NRA Donor Files Multi-Million Dollar Lawsuit, Accuses Gun Rights Group of Fraud and Financial Waste

Gun Enthusiasts Attend NRA Annual Meeting In Indianapolis
Wayne LaPierre, NRA vice president and CEO attends the NRA annual meeting of members at the 148th NRA Annual Meetings & Exhibits on April 27, 2019 in Indianapolis, Indiana. Scott Olson/Getty

A major donor to the National Rifle Association (NRA) has filed a federal lawsuit against the gun-rights group alleging fraud and financial misconduct at the highest levels of the organization. The donor, David Dell'Aquila, is also seeking to have his litigation classified as a class-action lawsuit, which could allow potentially millions of NRA donors to recover payments if the suit is resolved in their favor.

In April, an investigation by The New Yorker revealed corruption and financial improprieties from the organization's top figures, including CEO Wayne LaPierre and former president Oliver North, infamous for his involvement in the Reagan-era Iran-Contra scandal.

Reporting since then has documented fraud, waste, conflicts of interest and internal power struggles that have earned the group criticism from even some of its staunchest Second Amendment allies.

This week alone, a new report revealed that in the wake of last year's mass shooting at Marjory Stoneman Douglas High School in Parkland, Florida, LaPierre sought to have the NRA purchase a $6 million lakefront estate in Dallas that he could use as his personal residence out of fear for his safety.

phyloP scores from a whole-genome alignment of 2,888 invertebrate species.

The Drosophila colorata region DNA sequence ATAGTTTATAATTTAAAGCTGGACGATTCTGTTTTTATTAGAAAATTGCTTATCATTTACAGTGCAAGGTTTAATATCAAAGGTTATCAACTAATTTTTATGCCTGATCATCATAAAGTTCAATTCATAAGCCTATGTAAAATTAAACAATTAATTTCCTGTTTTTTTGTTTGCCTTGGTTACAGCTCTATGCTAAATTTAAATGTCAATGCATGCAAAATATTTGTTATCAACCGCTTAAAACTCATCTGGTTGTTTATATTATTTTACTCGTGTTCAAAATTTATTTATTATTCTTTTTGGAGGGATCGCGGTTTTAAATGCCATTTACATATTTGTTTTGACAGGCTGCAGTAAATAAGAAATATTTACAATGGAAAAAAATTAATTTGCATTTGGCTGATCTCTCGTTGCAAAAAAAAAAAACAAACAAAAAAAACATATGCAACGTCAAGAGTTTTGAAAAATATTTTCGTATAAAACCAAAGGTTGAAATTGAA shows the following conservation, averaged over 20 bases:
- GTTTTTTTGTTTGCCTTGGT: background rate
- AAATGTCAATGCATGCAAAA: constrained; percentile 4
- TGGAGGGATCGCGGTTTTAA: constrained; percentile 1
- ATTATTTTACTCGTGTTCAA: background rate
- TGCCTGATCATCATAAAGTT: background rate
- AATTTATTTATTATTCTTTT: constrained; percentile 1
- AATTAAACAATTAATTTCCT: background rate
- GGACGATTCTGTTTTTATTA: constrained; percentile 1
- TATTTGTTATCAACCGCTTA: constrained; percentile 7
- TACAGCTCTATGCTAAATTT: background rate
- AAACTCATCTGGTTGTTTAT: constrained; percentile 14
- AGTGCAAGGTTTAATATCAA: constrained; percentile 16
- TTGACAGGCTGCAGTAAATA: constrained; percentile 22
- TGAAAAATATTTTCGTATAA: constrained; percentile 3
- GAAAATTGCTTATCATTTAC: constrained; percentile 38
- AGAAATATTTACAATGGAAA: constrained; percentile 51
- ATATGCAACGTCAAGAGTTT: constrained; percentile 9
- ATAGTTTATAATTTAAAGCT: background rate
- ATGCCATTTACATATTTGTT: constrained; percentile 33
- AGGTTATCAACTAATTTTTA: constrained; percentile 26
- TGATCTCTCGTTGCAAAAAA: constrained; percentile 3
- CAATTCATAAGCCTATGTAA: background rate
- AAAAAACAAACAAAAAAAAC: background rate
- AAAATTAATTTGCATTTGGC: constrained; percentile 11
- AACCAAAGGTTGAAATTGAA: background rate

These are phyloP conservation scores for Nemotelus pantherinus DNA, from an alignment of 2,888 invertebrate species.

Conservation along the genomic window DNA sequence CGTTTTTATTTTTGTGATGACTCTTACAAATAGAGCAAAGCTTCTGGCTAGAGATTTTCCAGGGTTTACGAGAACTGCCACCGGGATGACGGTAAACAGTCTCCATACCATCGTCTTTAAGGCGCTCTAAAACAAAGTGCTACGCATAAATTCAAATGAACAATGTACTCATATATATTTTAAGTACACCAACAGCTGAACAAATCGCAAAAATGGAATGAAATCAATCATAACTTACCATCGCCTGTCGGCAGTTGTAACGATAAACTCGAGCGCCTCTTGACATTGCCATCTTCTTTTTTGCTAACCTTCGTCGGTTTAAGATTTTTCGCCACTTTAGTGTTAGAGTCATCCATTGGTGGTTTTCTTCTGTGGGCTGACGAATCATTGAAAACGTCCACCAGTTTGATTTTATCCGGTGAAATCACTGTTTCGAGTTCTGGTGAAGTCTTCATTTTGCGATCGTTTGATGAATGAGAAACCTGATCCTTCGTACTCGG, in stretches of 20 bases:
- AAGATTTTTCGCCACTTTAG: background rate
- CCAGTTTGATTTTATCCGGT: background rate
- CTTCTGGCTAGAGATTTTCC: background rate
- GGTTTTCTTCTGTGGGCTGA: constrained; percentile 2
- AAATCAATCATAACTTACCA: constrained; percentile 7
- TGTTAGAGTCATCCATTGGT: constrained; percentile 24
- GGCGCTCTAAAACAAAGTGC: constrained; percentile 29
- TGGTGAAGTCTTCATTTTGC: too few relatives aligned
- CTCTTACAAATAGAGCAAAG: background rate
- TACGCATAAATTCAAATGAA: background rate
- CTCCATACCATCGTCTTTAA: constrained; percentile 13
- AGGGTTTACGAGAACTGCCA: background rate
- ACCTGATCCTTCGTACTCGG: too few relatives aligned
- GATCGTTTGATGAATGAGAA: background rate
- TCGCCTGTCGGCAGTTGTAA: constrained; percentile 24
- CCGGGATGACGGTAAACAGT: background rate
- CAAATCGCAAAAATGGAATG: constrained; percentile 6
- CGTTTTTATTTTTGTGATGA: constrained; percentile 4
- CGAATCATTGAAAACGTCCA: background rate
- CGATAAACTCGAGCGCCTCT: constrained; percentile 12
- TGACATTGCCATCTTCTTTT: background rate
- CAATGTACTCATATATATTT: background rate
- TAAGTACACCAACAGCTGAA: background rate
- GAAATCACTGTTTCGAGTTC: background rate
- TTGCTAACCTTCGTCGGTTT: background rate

Over the past few months, longtime donors and supporters have revolted against NRA leadership in various ways. Some have called for boycotts; others have mounted grassroots campaigns to unseat entrenched board members; Dell'Aquila developed a multi-pronged strategy to reform the group's mismanagement, culminating in his lawsuit which was filed in Nashville on Tuesday.

Dell'Aquila alleged in his civil complaint that, in soliciting donations from potential contributors, the NRA made representations that "were intentionally and materially false."

"Instead of spending the donated money on the solicited purposes, [the NRA] used significant portions of the donated funds for purposes unrelated to the NRA's core mission," he contends.

The lawsuit references The New Yorker's investigation as well as an internal probe conducted by North before his ouster, ostensibly to root out fraud and waste. LaPierre has accused North of attempting to extort him, a dispute which then led to their falling out and, ultimately, North's resignation in April.

"When soliciting... funds, Defendants LaPierre and the NRA advised Plaintiffs that their funds would be used for gun safety education; to promote shooting sports and hunter safety; to foster wildlife conservation; and to protect gun ownership rights in the United States," the lawsuit states.

Dell'Aquila alleged that these missions were not being pursued with donor funds. For example, he noted the $97,000-per-day reimbursement rate of the group's outside counsel, William Brewer, as evidence of the NRA's misleading use of donor money. Also included in the allegations that the NRA misrepresented how it would allocate donations are references to the nearly $275,000 clothing bill racked up by LaPierre at a Beverly Hills clothing store and the nearly $245,000 worth of luxury travel provided to LaPierre.

Until recently, Dell'Aquila planned to donate 75 percent of his estate to the NRA upon his death. Since 2015, he has made around $100,000 worth of donations to the NRA and its charitable arm, according to the court documents.

The NRA did not immediately respond to a request for comment.